WHILE nowadays the idea of a cleric with an independent literary life sends shivers down the spines of archdeacons and area bishops, it wasn’t always thus. At one point, it was no overstatement to say that English literature’s brightest lights burned in deaneries, rectories and vicarages. Rarely, though, in bishops’ palaces. That, at least, remains true today.
Yet, for every Swift or Sterne, there was a Jermyn Pratt. Indeed, Pratt himself compares his comic essay The Zgubbs to both Tristram Shandy and Gulliver. This amusing mockery of philosophy, which shackles concepts of the Platonic forms to a Norfolk mispronunciation of “grub”, is part of his collected Literary Papers. Until now, his literary contribution was largely a forgotten one. The excellent and scholarly introduction to the piece by Ema Vyroubalová and James Robert Wood reveals that we know the dating of the essay only through its reference to the work of another member of the forgotten clerical literati, Vicesimus Knox.
The introduction to the whole collection constitutes a beautifully crafted account of a life and a world. Pratt was pluralist rector of a handful of Norfolk fen villages — poor, isolated, and beautiful in their plain sort of way. The images drawn from nature are sublime: his play The Grange has a character exclaim “There is no more life in him than there is in a dried weasel!” Perhaps more guttural, but just as amusing, is Grunnelia or The Sow in the Dumps: one can picture the cleric barely able to suppress his chuckles as he wrote “turds”.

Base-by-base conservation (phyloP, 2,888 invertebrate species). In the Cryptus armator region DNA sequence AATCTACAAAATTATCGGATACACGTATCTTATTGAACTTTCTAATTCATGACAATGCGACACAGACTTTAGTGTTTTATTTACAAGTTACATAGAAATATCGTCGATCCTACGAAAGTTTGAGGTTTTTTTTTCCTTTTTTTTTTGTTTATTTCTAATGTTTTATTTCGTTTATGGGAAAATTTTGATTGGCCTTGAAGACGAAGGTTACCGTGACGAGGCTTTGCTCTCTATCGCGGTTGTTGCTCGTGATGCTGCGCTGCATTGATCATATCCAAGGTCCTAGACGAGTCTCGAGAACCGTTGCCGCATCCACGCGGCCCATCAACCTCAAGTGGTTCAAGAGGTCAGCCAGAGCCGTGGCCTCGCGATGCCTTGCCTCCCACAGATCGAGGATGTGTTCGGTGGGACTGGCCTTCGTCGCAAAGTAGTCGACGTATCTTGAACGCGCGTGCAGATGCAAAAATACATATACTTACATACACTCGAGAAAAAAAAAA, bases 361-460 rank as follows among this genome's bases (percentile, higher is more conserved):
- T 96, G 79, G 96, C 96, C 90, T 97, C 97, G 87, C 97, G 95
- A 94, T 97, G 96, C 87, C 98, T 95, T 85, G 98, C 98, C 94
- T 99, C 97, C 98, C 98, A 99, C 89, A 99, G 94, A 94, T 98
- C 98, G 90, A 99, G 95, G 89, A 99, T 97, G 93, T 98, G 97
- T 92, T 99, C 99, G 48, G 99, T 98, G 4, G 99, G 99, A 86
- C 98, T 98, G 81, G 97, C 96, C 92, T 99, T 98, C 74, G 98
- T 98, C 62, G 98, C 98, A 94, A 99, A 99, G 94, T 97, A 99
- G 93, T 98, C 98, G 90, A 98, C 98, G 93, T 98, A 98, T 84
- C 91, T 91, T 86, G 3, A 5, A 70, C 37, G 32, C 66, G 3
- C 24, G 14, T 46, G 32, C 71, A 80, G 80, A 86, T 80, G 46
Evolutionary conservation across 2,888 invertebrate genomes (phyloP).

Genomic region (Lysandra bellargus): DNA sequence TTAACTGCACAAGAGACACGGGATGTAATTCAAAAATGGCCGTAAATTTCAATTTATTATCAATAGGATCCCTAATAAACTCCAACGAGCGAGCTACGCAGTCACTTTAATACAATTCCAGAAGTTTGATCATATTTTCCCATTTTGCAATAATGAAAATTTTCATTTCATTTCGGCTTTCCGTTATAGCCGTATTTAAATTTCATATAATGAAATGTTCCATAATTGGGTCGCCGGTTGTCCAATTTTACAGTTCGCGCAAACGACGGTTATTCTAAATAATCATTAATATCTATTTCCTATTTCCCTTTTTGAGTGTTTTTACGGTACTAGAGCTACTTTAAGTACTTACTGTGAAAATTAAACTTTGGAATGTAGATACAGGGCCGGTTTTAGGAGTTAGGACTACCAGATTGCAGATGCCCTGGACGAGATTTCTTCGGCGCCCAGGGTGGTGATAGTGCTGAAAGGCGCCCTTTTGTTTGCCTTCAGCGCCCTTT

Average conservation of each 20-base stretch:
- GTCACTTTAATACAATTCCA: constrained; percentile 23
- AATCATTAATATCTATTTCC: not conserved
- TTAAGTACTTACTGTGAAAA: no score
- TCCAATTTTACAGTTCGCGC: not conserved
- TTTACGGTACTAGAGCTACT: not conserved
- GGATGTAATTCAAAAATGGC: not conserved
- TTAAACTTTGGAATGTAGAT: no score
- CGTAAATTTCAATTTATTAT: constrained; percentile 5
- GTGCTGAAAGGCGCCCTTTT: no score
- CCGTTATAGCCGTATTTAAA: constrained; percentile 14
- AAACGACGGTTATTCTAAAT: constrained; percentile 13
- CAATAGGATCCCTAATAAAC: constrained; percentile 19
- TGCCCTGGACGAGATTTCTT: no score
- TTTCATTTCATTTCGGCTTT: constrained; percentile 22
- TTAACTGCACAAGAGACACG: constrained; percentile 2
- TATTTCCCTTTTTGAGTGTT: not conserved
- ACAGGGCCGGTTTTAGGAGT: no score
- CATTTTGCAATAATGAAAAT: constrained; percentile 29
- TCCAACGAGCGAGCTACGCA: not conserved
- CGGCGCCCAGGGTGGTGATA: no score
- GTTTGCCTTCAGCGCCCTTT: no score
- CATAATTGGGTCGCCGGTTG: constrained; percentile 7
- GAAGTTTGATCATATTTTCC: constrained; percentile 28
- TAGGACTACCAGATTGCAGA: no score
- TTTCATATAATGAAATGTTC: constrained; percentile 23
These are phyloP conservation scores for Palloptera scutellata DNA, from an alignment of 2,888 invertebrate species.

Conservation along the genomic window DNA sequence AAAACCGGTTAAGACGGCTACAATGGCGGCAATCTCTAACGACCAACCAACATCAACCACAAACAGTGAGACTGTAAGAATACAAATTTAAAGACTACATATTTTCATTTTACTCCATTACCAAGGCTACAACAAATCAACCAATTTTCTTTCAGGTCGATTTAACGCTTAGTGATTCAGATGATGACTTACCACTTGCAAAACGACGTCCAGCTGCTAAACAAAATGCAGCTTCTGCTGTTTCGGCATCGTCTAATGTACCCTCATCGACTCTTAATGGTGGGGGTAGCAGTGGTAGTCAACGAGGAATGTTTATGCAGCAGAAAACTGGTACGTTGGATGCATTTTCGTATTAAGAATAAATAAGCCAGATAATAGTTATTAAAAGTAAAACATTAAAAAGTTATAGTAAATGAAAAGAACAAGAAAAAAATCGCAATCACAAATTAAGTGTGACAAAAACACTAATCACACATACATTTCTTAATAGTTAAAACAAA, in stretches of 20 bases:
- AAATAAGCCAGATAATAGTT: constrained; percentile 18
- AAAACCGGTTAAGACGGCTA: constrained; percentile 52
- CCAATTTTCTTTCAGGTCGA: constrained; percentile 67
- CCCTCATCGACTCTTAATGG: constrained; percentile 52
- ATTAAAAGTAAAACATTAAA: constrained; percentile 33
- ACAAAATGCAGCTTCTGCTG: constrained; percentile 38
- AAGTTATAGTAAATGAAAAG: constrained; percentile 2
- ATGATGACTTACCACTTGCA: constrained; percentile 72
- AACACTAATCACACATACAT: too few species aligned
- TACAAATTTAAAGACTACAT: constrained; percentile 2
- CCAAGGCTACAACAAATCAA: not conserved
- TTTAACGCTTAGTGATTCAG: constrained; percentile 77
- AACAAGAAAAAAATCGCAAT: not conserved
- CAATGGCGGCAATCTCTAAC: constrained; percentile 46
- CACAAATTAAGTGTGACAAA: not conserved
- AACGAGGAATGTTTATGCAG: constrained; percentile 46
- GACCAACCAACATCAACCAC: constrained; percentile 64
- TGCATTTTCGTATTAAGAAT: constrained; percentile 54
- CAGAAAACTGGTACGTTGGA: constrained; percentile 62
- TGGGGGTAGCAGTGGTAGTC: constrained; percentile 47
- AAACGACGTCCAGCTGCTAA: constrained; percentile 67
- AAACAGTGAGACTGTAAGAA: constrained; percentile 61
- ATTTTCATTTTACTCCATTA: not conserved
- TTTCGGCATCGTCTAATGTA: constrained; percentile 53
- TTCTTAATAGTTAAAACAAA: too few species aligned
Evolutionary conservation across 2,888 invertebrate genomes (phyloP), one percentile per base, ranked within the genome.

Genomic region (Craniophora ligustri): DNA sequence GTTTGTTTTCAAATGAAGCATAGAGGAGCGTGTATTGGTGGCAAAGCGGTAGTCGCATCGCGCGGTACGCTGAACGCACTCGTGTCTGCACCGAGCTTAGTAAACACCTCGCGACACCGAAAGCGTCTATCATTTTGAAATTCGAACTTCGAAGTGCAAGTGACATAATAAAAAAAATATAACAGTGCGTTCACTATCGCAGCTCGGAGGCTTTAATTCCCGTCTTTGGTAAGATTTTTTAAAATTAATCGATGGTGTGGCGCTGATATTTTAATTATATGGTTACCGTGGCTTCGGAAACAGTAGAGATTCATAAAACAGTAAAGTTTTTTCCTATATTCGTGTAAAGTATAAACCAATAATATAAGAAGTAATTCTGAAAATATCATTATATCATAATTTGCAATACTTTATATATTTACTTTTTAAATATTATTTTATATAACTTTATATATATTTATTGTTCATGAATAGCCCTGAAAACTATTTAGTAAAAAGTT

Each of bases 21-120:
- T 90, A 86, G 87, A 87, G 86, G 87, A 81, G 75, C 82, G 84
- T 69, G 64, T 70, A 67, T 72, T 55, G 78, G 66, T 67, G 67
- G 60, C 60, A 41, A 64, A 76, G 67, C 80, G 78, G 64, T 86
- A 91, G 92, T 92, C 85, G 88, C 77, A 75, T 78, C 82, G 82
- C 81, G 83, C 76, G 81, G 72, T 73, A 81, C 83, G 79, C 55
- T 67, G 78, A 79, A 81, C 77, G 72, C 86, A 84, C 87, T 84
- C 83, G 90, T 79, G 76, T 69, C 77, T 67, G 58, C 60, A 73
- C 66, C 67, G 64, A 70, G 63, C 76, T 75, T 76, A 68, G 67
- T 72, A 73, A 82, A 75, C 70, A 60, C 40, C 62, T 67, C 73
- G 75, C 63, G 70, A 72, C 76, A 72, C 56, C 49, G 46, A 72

Nature served as an analogy for Pratt as well as an inspiration. The poem “Political Duck Hunting” uses the device of a shoot gone awry to pick apart British foreign policy in the 1770s, and Pratt’s skill as a satirist shines through the centuries. The Coal-Heavers, his mock-heroic dedicated to the citizens of King’s Lynn after a civil disturbance, is headed with a line from the French poet de Santeul — “castigat ridendo mores” — “one corrects customs by laughing at them”. That is true, and to try and do so is as noble a vocation as any.
The rectory may no longer be the engine room of English literary life, but some things don’t change: bitchy literary sparring in various publications between Pratt and the Revd Robert Potter reads all too familiarly to students of intra-clerical bickering. Lord have mercy on whichever academic of the future has to pore over Twitter.
The Revd Fergus Butler-Gallie is a priest and a writer.
The Literary Papers of the Reverend Jermyn Pratt (1723-1791)
Ema Vyroubalová and James Robert Wood, editors
Norfolk Record Society £25*